Tom Simkin, 75

Obituary: Tom Simkin: Smithsonian Geologist, Volcanologist

Tom Simkin, a highly esteemed scientist, had a long career at the Smithsonian Institution's National Museum of Natural History.
Tom Simkin, a highly esteemed scientist, had a long career at the Smithsonian Institution's National Museum of Natural History. (Family Photo)
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Thursday, June 18, 2009

Tom Simkin, 75, a geologist who became a senior curator at the Smithsonian Institution's National Museum of Natural History, died of esophageal cancer and sepsis June 10 at Johns Hopkins University Hospital in Baltimore.

Dr. Simkin began his Smithsonian career in 1967 at its Oceanographic Sorting Center, where he was involved in the inventory and distribution of deep-sea rocks and other materials. From 1972 to 2003, he was curator of petrology and volcanology at the Natural History Museum. Petrology is the study of rocks, and volcanology is the study of volcanic phenomena.

Since 2003, he had been a senior geologist and volcanologist in the museum's division of petrology and volcanology.

Dr. Simkin, who edited and compiled several books about volcanoes, was lead author of "This Dynamic Planet," a world map of volcanoes, earthquakes, impact craters and plate tectonics.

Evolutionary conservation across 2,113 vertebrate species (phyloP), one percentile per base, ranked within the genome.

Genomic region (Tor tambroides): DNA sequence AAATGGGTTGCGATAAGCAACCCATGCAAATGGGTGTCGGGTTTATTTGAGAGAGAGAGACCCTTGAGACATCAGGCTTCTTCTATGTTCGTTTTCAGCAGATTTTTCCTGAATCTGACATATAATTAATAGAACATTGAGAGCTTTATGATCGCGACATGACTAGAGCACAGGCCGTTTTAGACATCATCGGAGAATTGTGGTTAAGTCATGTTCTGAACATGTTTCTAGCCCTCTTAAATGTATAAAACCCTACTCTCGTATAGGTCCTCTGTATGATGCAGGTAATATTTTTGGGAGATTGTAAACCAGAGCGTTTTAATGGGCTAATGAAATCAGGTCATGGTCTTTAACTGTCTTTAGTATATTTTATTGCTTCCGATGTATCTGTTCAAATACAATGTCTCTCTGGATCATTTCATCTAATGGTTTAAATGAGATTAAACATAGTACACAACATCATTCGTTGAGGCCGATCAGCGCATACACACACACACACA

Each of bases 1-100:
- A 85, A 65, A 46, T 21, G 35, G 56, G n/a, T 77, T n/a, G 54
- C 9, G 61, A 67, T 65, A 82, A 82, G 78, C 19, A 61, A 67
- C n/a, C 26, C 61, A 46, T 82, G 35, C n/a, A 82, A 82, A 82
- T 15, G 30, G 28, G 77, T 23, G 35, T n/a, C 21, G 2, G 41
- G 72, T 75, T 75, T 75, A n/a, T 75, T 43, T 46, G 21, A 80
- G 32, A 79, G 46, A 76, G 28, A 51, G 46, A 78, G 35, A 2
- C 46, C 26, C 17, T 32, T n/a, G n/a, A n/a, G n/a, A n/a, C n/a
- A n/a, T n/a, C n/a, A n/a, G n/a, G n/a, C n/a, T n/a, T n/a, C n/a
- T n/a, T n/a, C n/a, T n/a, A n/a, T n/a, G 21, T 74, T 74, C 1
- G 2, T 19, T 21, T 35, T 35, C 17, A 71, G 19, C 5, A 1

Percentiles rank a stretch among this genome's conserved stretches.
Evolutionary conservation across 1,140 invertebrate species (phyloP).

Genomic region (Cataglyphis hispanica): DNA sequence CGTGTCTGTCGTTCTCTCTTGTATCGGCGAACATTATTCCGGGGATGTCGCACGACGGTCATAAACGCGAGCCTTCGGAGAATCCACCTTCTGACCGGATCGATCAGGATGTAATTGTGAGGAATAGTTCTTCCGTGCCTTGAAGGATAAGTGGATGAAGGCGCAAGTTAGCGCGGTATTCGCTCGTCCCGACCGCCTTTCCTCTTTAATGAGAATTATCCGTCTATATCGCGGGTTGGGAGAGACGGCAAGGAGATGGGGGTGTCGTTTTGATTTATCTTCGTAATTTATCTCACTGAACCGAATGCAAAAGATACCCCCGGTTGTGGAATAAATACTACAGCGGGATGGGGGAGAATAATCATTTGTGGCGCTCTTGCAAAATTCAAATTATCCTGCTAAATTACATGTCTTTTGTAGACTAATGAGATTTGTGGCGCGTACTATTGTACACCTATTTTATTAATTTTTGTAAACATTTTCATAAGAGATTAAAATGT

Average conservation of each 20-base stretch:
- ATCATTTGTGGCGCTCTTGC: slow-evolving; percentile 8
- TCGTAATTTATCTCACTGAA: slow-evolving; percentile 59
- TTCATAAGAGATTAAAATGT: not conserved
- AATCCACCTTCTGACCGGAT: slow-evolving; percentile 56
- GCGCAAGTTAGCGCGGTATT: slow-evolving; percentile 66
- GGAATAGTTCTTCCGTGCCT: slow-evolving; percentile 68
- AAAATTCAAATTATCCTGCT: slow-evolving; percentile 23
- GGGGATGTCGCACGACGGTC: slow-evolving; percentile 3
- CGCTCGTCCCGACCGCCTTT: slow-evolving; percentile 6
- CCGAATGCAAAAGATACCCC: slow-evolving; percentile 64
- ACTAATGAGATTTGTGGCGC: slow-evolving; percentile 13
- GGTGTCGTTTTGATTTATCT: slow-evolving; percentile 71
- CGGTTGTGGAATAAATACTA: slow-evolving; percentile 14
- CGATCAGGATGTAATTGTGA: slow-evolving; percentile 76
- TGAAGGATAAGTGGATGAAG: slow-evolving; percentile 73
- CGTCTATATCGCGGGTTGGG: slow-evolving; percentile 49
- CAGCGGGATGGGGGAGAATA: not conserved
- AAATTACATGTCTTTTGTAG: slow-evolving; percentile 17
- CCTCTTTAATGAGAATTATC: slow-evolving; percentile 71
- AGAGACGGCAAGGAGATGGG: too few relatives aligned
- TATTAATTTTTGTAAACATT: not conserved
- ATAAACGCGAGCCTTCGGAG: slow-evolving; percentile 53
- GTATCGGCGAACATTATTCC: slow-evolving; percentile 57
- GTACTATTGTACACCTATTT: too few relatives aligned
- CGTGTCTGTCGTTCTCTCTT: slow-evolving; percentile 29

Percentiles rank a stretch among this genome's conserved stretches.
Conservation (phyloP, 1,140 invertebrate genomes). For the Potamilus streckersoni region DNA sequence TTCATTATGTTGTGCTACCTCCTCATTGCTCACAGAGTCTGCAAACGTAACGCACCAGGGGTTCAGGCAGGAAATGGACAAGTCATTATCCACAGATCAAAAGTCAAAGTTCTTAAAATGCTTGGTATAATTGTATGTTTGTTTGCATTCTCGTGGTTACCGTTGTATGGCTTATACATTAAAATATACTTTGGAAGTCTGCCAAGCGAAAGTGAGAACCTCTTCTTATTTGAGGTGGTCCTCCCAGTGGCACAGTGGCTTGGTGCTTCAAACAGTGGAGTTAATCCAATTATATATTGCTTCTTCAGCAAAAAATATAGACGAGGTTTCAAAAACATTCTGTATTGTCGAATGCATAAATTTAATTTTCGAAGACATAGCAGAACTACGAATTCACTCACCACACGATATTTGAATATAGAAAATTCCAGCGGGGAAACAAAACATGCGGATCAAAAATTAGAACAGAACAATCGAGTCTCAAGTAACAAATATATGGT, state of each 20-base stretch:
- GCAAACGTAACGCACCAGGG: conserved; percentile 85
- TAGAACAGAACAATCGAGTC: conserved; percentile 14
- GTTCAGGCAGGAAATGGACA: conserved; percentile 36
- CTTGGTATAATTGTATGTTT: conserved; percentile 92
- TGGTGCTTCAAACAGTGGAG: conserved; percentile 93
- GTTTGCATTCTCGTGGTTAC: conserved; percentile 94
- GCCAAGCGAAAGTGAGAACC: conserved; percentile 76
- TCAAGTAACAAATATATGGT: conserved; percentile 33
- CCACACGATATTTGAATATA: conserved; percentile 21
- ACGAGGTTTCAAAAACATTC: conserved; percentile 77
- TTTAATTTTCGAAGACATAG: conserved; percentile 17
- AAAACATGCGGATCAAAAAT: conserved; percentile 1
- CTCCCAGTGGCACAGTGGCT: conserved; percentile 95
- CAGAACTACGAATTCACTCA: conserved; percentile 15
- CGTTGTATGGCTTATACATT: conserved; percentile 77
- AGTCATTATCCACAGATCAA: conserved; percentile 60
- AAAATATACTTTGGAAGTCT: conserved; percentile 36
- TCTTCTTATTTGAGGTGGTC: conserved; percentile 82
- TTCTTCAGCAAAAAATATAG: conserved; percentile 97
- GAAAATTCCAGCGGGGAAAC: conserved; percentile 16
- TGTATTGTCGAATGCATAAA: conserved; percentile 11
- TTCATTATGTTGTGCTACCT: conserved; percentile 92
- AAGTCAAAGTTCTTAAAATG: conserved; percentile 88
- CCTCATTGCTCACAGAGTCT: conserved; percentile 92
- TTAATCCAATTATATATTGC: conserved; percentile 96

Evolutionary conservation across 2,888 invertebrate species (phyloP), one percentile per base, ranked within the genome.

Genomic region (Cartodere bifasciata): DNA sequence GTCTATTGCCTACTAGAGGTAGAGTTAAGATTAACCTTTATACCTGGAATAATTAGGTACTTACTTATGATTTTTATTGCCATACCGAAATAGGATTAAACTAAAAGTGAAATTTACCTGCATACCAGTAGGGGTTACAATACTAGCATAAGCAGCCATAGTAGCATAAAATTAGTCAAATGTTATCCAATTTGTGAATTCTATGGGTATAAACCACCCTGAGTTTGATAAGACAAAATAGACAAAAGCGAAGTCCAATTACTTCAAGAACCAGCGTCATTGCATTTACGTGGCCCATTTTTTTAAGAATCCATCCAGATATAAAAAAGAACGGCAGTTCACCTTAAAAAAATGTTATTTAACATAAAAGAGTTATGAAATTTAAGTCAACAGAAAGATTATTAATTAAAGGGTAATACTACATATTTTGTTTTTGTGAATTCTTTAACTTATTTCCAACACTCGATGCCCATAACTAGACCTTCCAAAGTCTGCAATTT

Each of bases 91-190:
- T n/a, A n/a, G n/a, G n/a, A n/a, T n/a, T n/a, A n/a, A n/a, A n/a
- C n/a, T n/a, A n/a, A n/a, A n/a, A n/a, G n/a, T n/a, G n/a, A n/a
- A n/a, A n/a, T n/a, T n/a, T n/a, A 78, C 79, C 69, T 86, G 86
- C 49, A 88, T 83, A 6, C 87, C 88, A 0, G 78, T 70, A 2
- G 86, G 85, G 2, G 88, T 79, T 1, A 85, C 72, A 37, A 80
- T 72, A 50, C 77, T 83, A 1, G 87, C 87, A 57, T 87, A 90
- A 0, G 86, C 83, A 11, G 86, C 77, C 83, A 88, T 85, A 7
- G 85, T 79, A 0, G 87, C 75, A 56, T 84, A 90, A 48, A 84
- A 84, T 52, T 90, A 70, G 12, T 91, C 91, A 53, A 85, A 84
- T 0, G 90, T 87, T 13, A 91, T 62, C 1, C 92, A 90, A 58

Thomas Edward Simkin was born in Auburn, N.Y., and grew up in Wallingford, Pa. He was a 1955 civil engineering graduate of Swarthmore College in Pennsylvania. He received a master's degree in geological engineering from Princeton University in 1960 and a doctorate in geology from Princeton in 1965.

He told The Washington Post in 1980 that he began his career as a civil engineer but became interested in geology "probably because I love climbing mountains." The article noted that, with his ponytail and beard, he resembled "a candle maker from Oregon" more than a scientist.

He kept the ponytail over the years and, among colleagues, became known for his Birkenstocks and his habit of biking to work from his home in Arlington County.

In 2004, the International Association of Volcanology and Chemistry of the Earth's Interior awarded him its first Krafft Medal for outstanding contributions to volcanology.

He was also a recipient of an award from the Virginia Museum of Natural History for lifetime contributions to science. The honor cited his founding and directing of the Smithsonian's Global Volcanism Program, which inventories volcanoes and their activity.

He was a former president of the Geological Society of Washington and a former member of Arlington County Parks and Recreation Commission.

Survivors include his wife of 43 years, Sharon Russell Simkin of Arlington; two children, Shona Simkin of Cambridge, Mass., and Adam Simkin of Arlington; a brother; and two grandchildren.

-- Adam Bernstein


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